(Bloomberg) -- Developing-world currencies were mixed on Tuesday as traders awaited key speeches and data that could shed light on the outlook for US interest rates while losses in Hong Kong-listed tech stocks drove emerging-market equities lower. 

MSCI’s main emerging-market stock index fell 0.9%, breaking a three-day winning streak that had taken the gauge to a seven-month high. A key index for currencies was little changed as Peru’s sol, Hungary’s forint and South Africa’s rand led gains. Chile’s peso fell the most amid expectations for more interest rate cuts and weaker prices for the country’s top export copper. 

Losses in US technology giants damped risk taking across markets ahead of congressional testimony by Jerome Powell on Wednesday and Thursday, during which the Federal Reserve chair is expected to reiterate the lack of urgency for rate cuts. On Friday, US nonfarm payrolls figures will also be closely watched. Emerging-market currencies have gained since mid-January on hopes that the central bank will start cutting interest rates soon.

“They’re going to keep us guessing for the short term,” said Juan Perez, director of trading at Monex USA. “Now finally people are getting out of that mentality that there’s going to be a dovish Fed or that the Fed is saying one thing and that message is not entirely how they’re going to act later.”

A JPMorgan index for currency volatility in emerging markets is near a four-year low, effectively freezing investors in place as they refrain from exiting positions that stand to benefit from the Fed’s cuts.

READ MORE: Low Volatility Chokes Currencies as Emerging-Market Trades Fail

Mexico’s peso firmed to its strongest since mid-January after breaking through the 17 per-dollar level on Monday, but pared back gains to trade little changed on the day. Hungary’s forint reversed early declines that had pushed it to the weakest in a year against the euro. The decline came after the government acknowledged it would take years to narrow its budget gap.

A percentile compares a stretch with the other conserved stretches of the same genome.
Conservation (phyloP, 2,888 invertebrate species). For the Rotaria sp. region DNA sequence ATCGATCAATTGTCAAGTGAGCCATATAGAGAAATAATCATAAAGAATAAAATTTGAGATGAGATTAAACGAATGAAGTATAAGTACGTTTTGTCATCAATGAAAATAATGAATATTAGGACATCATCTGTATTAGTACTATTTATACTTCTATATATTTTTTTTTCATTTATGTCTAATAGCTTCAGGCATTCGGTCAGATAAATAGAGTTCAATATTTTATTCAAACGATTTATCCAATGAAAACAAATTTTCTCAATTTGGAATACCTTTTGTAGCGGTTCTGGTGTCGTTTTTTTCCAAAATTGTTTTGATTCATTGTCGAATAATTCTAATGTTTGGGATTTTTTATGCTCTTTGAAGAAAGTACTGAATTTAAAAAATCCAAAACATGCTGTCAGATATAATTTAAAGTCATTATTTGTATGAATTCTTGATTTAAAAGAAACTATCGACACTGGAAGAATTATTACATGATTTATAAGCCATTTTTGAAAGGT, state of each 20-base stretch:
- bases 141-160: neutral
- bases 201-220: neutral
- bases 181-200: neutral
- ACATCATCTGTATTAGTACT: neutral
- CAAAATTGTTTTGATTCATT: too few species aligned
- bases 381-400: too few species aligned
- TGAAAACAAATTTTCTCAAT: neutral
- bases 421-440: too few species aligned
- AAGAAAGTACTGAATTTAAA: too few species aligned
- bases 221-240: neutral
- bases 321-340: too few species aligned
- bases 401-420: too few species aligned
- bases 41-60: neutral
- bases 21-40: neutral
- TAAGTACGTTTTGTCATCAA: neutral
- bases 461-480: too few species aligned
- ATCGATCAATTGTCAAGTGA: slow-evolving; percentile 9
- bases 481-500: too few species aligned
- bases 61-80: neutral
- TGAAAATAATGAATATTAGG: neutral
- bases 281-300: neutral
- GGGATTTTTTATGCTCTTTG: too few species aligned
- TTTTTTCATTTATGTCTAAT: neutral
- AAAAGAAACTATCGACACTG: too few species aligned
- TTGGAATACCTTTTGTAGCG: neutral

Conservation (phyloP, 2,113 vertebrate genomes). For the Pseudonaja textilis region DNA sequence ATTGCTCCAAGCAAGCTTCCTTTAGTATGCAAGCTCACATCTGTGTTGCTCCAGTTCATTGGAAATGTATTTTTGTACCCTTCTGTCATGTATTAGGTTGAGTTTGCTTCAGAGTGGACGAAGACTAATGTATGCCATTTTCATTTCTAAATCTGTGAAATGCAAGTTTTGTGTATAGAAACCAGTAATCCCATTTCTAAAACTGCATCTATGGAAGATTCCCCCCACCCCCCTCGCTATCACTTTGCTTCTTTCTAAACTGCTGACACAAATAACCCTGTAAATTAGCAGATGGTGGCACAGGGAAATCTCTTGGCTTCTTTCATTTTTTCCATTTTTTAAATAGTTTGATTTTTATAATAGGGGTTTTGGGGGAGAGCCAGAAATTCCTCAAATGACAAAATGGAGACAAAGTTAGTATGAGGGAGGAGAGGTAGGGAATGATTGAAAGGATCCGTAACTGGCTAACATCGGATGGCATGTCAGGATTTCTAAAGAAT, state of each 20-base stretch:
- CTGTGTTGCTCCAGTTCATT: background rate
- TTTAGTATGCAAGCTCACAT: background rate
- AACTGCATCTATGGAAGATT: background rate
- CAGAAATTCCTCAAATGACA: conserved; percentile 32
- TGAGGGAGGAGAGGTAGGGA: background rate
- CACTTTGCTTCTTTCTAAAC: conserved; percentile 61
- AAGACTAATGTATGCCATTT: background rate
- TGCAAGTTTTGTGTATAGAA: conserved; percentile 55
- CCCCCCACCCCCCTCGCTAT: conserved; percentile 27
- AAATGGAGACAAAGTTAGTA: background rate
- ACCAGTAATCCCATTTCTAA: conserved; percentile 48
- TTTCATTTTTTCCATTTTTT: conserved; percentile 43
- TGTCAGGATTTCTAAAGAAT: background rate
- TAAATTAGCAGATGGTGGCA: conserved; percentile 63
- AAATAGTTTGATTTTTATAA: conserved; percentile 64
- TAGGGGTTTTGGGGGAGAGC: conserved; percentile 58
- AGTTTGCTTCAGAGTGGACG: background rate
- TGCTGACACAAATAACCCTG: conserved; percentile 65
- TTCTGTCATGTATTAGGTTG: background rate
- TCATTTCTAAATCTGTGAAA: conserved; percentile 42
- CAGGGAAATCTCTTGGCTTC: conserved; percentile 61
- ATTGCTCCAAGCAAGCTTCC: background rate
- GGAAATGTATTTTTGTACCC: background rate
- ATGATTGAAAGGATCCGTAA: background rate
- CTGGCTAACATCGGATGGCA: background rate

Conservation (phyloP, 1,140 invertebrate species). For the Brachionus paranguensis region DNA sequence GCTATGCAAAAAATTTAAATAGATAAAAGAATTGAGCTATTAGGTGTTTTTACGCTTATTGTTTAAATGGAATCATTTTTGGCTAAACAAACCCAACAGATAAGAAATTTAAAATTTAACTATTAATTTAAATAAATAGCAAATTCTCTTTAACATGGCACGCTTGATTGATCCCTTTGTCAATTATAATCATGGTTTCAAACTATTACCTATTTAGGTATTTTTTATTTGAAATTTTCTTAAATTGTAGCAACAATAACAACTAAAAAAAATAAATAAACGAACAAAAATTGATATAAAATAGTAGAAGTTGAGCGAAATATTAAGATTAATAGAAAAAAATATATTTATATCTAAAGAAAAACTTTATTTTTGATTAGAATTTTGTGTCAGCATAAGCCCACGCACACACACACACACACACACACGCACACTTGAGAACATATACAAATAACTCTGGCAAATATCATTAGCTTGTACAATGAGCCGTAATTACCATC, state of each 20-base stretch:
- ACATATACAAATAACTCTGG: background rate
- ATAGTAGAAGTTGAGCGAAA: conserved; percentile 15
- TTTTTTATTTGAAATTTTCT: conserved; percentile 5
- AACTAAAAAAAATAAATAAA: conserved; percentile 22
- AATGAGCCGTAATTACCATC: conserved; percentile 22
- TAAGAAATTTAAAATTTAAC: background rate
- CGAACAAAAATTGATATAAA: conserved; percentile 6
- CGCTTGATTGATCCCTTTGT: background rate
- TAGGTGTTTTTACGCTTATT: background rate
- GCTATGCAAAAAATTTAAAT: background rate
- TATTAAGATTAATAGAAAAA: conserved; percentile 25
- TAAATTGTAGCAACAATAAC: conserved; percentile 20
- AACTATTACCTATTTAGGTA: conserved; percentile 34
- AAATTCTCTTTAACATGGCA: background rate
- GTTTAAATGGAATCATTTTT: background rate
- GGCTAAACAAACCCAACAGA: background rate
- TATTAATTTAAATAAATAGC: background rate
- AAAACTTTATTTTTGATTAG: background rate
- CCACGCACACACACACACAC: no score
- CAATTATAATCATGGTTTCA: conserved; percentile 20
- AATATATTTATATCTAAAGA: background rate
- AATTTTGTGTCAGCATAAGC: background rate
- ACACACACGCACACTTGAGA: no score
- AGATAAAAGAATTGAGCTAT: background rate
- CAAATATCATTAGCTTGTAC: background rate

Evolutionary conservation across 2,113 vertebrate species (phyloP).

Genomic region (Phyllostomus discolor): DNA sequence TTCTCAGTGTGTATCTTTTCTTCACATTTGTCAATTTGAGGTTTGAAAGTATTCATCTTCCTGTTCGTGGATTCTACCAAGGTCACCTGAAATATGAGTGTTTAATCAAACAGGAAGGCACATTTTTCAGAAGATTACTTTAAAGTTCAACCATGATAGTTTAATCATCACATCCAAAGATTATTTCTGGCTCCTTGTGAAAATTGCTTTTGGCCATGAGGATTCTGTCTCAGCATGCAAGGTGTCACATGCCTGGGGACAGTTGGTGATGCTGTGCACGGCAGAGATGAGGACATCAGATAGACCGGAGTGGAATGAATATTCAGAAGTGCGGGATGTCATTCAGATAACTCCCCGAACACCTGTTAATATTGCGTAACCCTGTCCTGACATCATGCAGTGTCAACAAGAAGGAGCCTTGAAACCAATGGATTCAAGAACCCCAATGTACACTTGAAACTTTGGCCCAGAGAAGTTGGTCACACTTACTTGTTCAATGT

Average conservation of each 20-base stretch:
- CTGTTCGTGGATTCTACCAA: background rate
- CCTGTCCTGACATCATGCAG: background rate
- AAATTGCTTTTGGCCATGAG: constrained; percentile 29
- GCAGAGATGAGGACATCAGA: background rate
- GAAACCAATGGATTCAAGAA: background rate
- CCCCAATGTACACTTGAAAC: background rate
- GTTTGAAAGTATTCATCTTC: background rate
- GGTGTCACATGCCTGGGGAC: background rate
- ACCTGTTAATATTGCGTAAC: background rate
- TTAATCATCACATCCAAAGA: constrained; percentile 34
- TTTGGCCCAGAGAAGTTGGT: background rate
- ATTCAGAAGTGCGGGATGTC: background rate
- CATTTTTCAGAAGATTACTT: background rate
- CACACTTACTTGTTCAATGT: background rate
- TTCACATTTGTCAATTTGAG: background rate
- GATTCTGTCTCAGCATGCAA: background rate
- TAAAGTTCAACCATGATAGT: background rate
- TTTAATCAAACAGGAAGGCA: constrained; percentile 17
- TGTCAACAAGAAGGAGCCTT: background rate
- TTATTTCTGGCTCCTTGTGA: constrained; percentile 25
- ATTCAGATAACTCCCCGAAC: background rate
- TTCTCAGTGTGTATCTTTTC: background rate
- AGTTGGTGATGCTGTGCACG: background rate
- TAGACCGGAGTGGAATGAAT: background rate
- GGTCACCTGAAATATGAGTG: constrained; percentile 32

Meanwhile, Argentine bonds slipped, pulling back due to efforts by President Javier Milei to put together a political pact to push through his proposals to overhaul the economy.

Hurting stocks, China set its annual growth target at around 5%, a goal that analysts saw as out of reach without further stimulus. The country’s property debt crisis also showed more signs of trouble, with one of the country’s state-backed developers scrutinized by investors.

“Given the strong headwinds that China is facing, including the real estate troubles, a 5% target for this year is ambitious,” Commerzbank analyst Tommy Wu wrote in a note to clients. “This means that the government will need to roll out stimulus more effectively.”

And, Israel is selling its first international bond in public markets since its war with Hamas erupted in October, the country’s biggest sale of dollar notes on record. Debt issuance by Eastern European countries also continued, with Croatia selling a benchmark-sized 10-year euro-denominated bond.

--With assistance from Srinivasan Sivabalan and Colleen Goko.

(Updates currency movements, adds analyst comments after paragraph three.)

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